RCA to Coax for sub or?

Discussion in 'Archived Threads 2001-2004' started by John Garcia, May 9, 2002.

  1. John Garcia

    John Garcia Executive Producer

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    I am working with a friend on his HT. The house is pre-wired, so we are going to work with the wiring that is already there, since pulling up the relatively new carpet isn't likely and there is no crawlspace below, just concrete.

    My issue is that what was provided was a jacketed 4 wire line level or coax for the sub. Do I need to use an RCA to Coax adapter or just slap some RCA connectors onto either end of the provided coax?
     
  2. Bob McElfresh

    Bob McElfresh Producer

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    Either way will work.

    With the theory that a good solid connector is important, putting a RCA plug directly onto the end of the coax is the best. If you have some good plugs, tools and skill, this would be best.

    Putting "F" connectors on the end, then "F-to-RCA" adaptors is less-ideal, but easier to do with ordinary tools.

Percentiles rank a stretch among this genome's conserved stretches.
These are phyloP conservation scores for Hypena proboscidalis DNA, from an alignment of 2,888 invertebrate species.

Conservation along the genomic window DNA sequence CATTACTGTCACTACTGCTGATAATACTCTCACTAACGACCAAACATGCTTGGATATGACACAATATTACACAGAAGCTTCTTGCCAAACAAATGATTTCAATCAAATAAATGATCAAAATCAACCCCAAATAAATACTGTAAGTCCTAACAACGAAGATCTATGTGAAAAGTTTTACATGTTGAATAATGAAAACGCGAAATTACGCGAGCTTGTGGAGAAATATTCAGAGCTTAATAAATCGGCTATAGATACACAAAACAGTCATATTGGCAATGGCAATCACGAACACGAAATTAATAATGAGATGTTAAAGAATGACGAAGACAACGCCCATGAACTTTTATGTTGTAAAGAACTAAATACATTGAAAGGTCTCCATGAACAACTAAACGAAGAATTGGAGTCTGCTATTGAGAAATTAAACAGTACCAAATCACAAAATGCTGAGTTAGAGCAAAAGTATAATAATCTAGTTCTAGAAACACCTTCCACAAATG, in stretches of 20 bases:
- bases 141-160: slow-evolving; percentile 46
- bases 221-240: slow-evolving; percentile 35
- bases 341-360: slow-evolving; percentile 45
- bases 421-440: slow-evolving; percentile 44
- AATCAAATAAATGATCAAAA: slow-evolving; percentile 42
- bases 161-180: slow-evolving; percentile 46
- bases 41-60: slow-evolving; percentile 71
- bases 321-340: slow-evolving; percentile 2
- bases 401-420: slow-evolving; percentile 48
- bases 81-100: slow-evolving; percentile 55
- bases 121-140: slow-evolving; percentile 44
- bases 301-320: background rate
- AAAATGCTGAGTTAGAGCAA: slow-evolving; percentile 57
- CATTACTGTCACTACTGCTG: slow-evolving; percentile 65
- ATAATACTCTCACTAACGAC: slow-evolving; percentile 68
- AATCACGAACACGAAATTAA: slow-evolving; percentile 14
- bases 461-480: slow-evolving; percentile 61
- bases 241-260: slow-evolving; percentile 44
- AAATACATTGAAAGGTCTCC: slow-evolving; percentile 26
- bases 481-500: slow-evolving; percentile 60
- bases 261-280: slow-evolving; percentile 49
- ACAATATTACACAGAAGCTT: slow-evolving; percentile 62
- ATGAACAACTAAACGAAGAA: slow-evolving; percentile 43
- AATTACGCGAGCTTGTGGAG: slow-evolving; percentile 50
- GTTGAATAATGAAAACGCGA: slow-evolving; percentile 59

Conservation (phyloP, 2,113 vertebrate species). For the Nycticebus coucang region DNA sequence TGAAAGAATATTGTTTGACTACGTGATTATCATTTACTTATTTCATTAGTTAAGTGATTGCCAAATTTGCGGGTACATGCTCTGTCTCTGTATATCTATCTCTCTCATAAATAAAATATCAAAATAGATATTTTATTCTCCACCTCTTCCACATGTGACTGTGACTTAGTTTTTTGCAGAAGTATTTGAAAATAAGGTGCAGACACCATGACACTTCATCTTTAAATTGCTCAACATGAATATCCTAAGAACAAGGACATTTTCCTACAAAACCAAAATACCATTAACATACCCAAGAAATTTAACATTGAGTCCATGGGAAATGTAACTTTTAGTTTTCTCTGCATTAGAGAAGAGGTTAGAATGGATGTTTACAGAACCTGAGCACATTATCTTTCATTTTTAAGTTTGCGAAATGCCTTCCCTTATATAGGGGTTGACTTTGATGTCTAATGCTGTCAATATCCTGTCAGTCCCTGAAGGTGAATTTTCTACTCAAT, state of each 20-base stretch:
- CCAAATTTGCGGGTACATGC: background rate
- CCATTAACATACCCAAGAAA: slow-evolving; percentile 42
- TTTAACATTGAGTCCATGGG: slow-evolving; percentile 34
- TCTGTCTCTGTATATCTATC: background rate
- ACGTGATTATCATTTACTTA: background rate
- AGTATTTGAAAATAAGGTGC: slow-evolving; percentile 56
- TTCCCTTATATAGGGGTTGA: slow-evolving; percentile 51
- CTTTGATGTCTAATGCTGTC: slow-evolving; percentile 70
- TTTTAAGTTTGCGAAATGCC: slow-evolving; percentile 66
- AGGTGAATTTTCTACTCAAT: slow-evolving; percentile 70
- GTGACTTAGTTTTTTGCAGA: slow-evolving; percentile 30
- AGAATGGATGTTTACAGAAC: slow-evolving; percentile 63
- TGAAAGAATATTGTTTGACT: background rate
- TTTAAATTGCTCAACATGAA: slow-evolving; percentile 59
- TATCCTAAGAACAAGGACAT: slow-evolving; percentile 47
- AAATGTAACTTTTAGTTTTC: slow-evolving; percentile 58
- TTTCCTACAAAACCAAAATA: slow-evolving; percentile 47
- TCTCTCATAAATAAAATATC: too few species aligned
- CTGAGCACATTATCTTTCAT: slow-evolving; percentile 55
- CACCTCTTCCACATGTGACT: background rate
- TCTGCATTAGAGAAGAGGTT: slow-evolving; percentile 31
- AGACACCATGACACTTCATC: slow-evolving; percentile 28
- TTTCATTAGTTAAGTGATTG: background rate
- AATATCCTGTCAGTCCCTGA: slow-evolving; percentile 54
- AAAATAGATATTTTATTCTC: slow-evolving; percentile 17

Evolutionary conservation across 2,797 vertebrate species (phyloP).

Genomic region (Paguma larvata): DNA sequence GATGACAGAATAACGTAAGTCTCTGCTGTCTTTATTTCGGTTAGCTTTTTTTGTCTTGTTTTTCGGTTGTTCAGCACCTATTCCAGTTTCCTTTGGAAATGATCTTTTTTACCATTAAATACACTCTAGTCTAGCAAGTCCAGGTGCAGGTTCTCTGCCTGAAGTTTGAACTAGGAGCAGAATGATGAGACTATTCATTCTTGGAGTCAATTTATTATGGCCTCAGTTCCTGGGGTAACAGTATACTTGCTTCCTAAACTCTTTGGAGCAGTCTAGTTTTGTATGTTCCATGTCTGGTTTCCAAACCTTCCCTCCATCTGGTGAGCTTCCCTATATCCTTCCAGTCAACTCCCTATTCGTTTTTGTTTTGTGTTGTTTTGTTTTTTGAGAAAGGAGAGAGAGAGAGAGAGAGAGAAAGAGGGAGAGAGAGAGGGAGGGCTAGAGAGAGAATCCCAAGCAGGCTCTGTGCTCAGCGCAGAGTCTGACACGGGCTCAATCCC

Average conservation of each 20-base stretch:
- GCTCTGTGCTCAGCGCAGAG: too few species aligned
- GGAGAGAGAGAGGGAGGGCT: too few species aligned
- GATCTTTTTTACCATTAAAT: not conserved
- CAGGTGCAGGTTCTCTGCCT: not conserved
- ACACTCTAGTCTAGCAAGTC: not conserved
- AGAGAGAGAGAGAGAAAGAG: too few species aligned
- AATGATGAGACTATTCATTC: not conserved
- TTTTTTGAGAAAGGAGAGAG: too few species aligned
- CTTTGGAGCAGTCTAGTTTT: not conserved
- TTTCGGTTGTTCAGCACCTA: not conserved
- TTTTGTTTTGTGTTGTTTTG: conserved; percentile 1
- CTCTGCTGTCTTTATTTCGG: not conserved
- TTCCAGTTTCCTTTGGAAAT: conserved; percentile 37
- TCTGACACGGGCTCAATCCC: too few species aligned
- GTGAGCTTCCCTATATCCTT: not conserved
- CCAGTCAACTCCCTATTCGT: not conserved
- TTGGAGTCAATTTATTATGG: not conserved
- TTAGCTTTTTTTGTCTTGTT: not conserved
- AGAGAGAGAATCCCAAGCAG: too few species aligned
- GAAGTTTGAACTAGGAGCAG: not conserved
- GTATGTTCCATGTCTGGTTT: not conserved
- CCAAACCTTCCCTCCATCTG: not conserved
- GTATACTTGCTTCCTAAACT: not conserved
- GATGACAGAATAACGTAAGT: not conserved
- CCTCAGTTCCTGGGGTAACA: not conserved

(I'm assuming your sub is self-powered).

    You dont want to use the 4-wire cable. This stuff is for amplified/speaker-level signals. Coming from the LFE port on your receiver is "line-level" signals. Think 1-2 volts. You need the coaxial cable to protect these weak signals along it's trip.

    Hope this helps.
     
  3. John Garcia

    John Garcia Executive Producer

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    Thanks. I already told him that we would not be using speaker level inputs, as soon as I saw them and explained to him what they were and why we weren't using them.

    One of the other issues is that the wiring is all in less than optimum locations, mostly dictated by furniture. The sub needs to be on the opposite side of the room (12') from where the cable terminates, so I wlll already have to extend it somehow. I haven't decided what the easier way is: 1) Terminate female RCA at a socket in the wall and run RCA from there to the sub or 2) Terminate female coax wall socket and run a coax cable with male coax on one end and RCA on the other. The only real difference being that with the first choice, the RCA cable would be a store bought item. I have a feeling the first one is the best choice.
     
  4. Bob McElfresh

    Bob McElfresh Producer

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    Tough Choices. The RCA is a friction-fit connector. From a reliabily standpoint, puting in "F" connectors and a female-female barrel connector is stronger and less likely to pull out over years of service. (Choice #2).
     

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